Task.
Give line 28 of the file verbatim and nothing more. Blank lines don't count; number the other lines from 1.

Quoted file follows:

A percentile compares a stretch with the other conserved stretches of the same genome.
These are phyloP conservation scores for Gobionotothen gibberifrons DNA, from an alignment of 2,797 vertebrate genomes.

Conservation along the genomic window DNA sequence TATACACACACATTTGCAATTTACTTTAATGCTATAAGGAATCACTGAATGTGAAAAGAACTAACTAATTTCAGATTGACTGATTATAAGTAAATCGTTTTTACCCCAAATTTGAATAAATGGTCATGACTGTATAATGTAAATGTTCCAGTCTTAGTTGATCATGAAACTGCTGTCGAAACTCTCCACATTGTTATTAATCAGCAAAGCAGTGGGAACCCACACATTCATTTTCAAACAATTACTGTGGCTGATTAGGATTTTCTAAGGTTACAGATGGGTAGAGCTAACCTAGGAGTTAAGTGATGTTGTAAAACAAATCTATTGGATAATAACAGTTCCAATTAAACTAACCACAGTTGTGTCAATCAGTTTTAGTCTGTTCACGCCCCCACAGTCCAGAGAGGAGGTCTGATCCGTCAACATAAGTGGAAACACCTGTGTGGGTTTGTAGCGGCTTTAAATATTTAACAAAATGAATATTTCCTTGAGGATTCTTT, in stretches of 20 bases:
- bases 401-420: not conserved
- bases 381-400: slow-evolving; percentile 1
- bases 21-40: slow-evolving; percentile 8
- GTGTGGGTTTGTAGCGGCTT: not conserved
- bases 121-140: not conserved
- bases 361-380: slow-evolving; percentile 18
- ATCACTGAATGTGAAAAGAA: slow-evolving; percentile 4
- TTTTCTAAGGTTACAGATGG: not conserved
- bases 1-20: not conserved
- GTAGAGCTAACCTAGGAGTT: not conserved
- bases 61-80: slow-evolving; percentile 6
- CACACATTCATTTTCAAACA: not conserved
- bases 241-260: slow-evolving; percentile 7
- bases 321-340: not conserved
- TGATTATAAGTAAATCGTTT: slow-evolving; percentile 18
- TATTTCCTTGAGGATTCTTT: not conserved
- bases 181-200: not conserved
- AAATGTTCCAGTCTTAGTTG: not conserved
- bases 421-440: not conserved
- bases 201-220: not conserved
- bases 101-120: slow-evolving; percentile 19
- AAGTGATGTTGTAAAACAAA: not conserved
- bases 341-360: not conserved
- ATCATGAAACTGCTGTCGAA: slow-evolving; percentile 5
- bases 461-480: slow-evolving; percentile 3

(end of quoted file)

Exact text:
- bases 461-480: slow-evolving; percentile 3